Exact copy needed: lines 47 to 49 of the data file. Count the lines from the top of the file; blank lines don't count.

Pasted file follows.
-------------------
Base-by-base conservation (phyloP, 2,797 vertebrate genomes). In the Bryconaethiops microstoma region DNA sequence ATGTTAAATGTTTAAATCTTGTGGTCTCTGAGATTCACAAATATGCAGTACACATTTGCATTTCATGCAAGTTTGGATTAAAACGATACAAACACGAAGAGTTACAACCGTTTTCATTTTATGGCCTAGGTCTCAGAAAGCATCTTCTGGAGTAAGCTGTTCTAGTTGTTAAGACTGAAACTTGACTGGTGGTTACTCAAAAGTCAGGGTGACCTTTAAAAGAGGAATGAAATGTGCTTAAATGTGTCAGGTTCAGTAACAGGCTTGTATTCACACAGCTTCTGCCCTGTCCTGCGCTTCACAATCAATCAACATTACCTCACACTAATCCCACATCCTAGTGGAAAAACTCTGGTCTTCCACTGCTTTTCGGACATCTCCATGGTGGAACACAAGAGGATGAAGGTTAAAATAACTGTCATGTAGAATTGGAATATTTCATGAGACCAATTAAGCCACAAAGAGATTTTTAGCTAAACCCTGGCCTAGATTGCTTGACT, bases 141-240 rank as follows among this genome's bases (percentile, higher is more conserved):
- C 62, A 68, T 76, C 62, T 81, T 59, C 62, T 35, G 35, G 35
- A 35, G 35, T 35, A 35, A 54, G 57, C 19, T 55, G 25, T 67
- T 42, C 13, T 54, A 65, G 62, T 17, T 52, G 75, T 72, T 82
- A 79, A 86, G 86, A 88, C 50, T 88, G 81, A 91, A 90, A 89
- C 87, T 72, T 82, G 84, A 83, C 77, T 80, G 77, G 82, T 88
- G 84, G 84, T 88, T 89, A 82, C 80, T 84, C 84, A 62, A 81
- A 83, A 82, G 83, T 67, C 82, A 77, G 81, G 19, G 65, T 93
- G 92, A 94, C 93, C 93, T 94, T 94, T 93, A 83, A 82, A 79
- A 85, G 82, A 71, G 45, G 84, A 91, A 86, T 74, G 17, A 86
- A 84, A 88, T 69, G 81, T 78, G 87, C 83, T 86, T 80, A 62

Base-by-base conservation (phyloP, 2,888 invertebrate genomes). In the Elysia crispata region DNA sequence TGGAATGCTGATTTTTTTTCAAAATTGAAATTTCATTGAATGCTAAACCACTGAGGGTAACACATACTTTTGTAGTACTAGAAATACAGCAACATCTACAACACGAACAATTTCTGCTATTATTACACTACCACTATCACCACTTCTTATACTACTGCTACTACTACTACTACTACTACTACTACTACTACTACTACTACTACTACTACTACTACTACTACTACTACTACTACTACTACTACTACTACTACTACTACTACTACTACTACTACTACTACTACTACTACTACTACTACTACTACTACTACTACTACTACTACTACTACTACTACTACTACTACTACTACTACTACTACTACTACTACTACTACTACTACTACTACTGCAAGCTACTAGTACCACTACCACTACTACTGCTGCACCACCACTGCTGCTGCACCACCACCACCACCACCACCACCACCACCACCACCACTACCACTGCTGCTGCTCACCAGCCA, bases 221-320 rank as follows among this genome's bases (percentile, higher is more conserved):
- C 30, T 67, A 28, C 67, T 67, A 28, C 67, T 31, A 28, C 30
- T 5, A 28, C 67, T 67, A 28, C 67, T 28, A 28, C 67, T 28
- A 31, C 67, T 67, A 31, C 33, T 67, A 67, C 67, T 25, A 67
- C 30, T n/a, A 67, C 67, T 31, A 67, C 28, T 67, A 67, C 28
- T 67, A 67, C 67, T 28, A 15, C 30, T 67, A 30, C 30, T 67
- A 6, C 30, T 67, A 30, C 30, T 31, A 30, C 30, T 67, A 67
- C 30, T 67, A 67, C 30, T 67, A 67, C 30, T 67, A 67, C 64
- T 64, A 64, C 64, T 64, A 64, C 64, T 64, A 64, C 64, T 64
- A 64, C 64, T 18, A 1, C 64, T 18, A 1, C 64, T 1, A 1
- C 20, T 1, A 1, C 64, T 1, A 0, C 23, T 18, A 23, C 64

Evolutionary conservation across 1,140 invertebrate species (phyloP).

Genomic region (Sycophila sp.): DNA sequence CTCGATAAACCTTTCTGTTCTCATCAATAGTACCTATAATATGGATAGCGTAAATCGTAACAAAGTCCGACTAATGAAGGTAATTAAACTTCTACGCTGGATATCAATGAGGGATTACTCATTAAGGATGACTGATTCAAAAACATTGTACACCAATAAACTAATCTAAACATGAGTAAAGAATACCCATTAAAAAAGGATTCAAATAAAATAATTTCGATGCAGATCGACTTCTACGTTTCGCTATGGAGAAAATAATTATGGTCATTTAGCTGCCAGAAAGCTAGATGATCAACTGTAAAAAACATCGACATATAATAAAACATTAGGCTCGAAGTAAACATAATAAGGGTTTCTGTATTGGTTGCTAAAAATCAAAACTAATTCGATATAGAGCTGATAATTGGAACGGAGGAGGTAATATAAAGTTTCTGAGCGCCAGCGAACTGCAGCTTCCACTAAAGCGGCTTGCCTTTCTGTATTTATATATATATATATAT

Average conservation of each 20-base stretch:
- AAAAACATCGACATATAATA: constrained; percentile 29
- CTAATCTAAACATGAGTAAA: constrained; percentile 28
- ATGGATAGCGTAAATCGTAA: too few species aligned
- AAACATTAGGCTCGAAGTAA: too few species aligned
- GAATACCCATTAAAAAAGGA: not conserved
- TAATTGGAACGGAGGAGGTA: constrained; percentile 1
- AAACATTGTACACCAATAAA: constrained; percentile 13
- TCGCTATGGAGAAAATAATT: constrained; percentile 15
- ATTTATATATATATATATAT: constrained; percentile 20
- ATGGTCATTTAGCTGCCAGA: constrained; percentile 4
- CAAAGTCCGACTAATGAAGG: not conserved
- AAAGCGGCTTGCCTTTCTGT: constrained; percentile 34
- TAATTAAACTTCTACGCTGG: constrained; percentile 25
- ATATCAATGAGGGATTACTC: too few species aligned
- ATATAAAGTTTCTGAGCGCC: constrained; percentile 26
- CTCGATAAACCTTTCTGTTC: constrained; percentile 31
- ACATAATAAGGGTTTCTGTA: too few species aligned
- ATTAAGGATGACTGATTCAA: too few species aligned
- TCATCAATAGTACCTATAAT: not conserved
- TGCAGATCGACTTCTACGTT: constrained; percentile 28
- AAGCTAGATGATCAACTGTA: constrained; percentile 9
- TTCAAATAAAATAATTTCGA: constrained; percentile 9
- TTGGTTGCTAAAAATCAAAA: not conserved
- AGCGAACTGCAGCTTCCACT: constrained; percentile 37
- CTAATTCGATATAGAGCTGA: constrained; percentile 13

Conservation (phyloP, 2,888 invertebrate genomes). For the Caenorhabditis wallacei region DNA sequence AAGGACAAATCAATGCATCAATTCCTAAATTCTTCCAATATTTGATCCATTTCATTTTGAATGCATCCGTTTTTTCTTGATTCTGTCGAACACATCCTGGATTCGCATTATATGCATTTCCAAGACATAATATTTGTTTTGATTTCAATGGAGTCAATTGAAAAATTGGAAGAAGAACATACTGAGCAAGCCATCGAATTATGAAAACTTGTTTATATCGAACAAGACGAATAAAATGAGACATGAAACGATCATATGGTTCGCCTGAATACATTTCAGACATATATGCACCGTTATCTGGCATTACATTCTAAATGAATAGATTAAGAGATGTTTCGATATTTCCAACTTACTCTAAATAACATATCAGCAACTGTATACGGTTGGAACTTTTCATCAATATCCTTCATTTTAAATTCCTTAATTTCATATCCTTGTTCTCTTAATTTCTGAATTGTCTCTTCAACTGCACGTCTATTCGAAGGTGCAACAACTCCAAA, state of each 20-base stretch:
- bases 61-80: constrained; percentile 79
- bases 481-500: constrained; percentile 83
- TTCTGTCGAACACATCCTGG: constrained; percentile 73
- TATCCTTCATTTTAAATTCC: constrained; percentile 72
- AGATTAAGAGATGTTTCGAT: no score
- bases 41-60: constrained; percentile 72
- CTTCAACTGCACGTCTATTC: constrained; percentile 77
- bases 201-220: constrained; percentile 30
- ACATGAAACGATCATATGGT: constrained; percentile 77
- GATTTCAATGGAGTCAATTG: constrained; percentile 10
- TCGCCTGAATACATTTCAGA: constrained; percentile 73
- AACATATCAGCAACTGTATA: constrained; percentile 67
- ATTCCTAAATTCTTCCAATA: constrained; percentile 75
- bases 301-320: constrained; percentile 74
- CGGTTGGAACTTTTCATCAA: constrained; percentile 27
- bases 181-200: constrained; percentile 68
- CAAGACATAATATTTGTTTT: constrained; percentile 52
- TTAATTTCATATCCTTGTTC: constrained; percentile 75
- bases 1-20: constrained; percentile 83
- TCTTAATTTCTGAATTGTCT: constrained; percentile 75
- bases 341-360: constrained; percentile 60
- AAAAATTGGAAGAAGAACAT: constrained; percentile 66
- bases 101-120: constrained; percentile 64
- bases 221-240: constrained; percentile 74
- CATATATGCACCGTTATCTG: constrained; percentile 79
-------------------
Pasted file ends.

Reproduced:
- TTCAAATAAAATAATTTCGA: constrained; percentile 9
- TTGGTTGCTAAAAATCAAAA: not conserved
- AGCGAACTGCAGCTTCCACT: constrained; percentile 37